The widely accepted model for the keratin filaments developed by Bruce Fraser, Tom MacRae, Eikichi Suzuki and David Parry was based on data from the microfibril of porcupine quill. The stunning electron diffraction data obtained by Peter Tulloch was obtained using the otheca of the preying mantis (a model keratin). Peter Tulloch obtained electron density maps to 7 Å that are in excellent agreement with the model of Bruce Fraser and colleagues.

An interpretation of the density map calculated to 5.7 Å

An interpretation of the density map calculated to 5.7 Å, of a coiled-coil protein, photomicrograph by Peter Tulloch. [Source: Rivett et al., 1996, The Lennox Legacy, CSIRO Publishing, pp.148]

A model for collagen

The major focus on structural determination of collagen using X-ray fibre diffraction methods started in the early 1970s, and ultimately led to a detailed description for the conformation of the polypeptide chains in the collagen molecule, with the helical parameters fully defined. At this time, the nature of the bound water in collagen was still unclear. The availability of an accurate atomic model for the structure of collagen enabled further study, which in combination with data from more recent determinations of infrared dichroism, enabled models which incorporated hydroxyproline in the stabilisation of the water structure to be developed.

A major advance for the study of the unit cell and molecular connectivity of collagen came with the development of phosphotungstic acid treatment of tendons. The enhanced reflections which this method gave enabled a much better interpretation of the diffraction pattern and it was now possible to index many reflections in the various row-lines and layer-lines with confidence. As Bruce wrote to the Chief Gordon Crewther, during an overseas visit:

The electron diffraction pattern of Peter’s [Tulloch] that I showed got rave notices as usual. The work Tom [MacRae] and I did on the pitch of the molecular strands in collagen (P = 1 200 Å) aroused a lot of interest as Karl Piez has predicted the pitch from an analysis of the sequence and gets 1 200 Å. I’m sure that Tom will be pleased since so much work went in to getting that photograph.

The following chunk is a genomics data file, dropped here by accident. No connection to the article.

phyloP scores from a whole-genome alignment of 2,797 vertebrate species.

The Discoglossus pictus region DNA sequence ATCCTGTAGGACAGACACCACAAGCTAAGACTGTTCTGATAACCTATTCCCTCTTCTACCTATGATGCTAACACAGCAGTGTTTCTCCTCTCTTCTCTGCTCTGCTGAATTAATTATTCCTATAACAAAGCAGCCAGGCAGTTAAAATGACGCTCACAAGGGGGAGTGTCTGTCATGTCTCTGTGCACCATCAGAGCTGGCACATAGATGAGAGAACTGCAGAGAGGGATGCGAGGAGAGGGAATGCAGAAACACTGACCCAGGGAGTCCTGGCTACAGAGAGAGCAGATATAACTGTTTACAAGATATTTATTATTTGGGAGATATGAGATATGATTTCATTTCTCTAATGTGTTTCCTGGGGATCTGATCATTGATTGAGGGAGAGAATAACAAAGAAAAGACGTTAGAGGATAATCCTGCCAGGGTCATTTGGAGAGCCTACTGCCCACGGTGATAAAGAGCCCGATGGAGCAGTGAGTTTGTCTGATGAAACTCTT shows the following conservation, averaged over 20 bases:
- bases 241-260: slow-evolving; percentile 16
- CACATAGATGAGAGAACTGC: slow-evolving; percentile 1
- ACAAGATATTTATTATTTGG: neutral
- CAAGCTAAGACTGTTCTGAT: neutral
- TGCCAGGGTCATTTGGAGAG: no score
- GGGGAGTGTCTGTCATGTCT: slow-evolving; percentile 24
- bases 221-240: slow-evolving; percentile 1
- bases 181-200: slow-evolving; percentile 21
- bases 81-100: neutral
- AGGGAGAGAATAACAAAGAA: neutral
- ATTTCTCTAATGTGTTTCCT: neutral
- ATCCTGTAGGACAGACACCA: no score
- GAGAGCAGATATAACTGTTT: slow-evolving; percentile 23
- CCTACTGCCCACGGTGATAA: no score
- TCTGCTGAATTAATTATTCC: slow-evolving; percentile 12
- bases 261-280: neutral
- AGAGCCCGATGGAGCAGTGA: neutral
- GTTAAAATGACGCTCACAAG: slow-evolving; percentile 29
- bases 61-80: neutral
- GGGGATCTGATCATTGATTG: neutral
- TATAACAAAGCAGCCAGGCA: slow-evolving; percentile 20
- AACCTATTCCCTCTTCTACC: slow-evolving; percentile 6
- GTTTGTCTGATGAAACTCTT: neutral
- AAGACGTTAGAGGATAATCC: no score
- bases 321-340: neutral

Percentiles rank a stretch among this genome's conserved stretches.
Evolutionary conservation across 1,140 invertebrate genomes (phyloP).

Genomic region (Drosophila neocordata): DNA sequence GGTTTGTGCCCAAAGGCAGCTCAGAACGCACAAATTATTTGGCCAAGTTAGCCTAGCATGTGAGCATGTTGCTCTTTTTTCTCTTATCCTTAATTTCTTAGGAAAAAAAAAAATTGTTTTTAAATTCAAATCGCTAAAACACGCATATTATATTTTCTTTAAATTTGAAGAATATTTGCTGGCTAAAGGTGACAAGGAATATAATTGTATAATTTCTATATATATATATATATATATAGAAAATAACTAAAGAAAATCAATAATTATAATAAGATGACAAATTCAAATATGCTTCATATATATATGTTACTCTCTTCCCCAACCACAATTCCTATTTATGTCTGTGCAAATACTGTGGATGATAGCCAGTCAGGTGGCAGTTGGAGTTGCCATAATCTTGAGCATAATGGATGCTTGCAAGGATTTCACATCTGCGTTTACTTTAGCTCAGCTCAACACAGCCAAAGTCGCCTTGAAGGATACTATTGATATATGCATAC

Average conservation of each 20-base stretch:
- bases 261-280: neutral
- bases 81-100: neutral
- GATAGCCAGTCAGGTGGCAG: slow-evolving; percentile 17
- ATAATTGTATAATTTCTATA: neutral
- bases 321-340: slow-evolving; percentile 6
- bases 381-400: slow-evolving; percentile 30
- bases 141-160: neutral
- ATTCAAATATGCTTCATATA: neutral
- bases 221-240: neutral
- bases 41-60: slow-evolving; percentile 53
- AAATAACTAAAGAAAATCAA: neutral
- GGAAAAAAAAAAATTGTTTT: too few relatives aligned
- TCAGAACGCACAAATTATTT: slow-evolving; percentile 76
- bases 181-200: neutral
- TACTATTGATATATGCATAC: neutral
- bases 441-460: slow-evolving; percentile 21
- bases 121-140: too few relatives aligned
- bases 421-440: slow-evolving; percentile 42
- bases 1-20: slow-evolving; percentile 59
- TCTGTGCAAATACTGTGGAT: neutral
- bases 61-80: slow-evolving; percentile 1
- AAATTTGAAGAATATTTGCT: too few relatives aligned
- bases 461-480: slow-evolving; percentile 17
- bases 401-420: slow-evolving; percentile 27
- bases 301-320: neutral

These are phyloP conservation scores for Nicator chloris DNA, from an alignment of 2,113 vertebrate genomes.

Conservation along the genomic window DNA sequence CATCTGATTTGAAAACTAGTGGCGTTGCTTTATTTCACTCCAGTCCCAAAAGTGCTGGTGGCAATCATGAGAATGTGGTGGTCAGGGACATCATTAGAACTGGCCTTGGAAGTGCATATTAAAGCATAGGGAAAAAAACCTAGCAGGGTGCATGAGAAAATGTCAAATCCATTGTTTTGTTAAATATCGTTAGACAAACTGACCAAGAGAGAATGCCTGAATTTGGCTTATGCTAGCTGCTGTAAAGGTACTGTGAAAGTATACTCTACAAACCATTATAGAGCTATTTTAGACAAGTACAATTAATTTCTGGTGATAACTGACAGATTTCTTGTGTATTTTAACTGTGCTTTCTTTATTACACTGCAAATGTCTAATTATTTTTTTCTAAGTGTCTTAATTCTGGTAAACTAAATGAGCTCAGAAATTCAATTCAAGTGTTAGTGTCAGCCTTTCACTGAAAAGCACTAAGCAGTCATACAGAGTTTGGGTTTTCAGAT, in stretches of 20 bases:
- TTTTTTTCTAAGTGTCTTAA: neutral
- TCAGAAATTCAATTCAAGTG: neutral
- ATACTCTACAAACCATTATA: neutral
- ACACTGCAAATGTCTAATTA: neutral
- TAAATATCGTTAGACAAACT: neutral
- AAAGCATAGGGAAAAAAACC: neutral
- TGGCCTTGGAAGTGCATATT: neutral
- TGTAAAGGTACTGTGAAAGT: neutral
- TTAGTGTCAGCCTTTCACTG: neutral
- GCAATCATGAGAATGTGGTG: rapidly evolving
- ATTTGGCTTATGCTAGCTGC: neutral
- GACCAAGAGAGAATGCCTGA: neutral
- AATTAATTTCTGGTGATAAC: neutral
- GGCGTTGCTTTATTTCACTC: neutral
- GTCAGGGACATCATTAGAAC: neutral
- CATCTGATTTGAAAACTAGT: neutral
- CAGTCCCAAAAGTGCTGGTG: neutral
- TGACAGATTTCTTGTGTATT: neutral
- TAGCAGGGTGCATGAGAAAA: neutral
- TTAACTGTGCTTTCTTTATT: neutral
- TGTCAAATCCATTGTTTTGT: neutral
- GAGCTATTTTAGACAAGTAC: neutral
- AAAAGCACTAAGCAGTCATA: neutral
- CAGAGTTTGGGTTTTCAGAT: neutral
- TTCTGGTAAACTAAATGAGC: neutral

X-ray diffraction pattern obtained from rat-tail tendon (collagen)

X-ray diffraction pattern obtained from rat-tail tendon (collagen), obtained by Bruce Fraser and Tom MacRae. [Source: Rivett et al., 1996, The Lennox Legacy, CSIRO Publishing, pp.65]

This improved data enabled further models for collagen packing to be examined, and led, in 1983, to a full description for collagen packing based on a quasi-hexagonal system. This paper was by Bruce, Tom MacRae, Eikichi Suzuki, in collaboration with Andrew Miller (UK). The earlier development of phosphotungstic acid staining to intensify the diffraction patterns proved an important advance for this work.

The data showed that the portions of the collagen molecules which contribute to the observed reflections have a common direction, with a length much less than the full molecule, and can be equated with the overlap zones in the packing scheme. Also, it showed that the paths of the individual molecules are not fully straight, with the molecule being crimped, and that the linking parts of the molecule, in the gap regions, are more mobile and vary in position along the fibril. The availability of this detailed structure for collagen packing enabled aspects of the relationship between amino acid sequence and packing to be examined, with the non-uniform distributions of certain amino acids being of particular interest in relation to the observed mobility of the gap region of the structure.

Schematic diagram showing the hierarchical organisation of tendon

Schematic diagram showing the hierarchical organisation of tendon, with the size scale for each component indicated below the diagram; and the type of evidence used to reveal the structures of each component, shown at the top. [Source: RDB Fraser, CSIRO Division of Protein Chemistry]

Impact on applied wool research

In Chapter 5 ‘Australian Innvation in Textile Technology’ of the book Technology in Australia 1788-1988 Don Taylor, former Chief CSIRO Division of Textile Industry stated:

In the early 1950s, the underlying thrust of the objective of CSIRO wool-textile research then -as now -was to tackle any technological weaknesses in the long chain of steps from the farm to the retail counter, and also to improve the attractiveness or marketability of the wool end-product to the ultimate consumer. There was also a strong belief that a better understanding of the complex chemical and physical structure of the wool fibre was fundamental to making progress in these two objectives. This meant that the nature of the research ranged from quite basic studies of fibre structure through to the development and proving of processes that could be easily adopted by industry.

By its very nature, this chapter is concerned with the latter type of activity, and hence the excellent fundamental studies carried out receive scant mention. This should not be taken to indicate that they have had little influence. On the contrary, although no one individual study can be highlighted as being the ‘breakthrough that changed wool science’, collectively these studies have built up a picture of the chemical and physical structure and properties of the fibre which is essential for the research scientists and technologists of today and the future.


  • Rivett DE, Ward CW, Belkin LM, Ramshaw JAM, Wilshire JFK, 1996, The Lennox Legacy – A History of the CSIRO Laboratory at 343 Royal Parade Parkville, CSIRO Publishing, Melbourne, Australia, 370 pages.
  • Taylor DS, 1988, ‘Chapter 5: Australian Innovation in Textile Technology’ [external link], In: Technology in Australia 1788-1988, Australian Academy of Technological Sciences and Engineering, published by Australian Science and Technology Heritage Centre.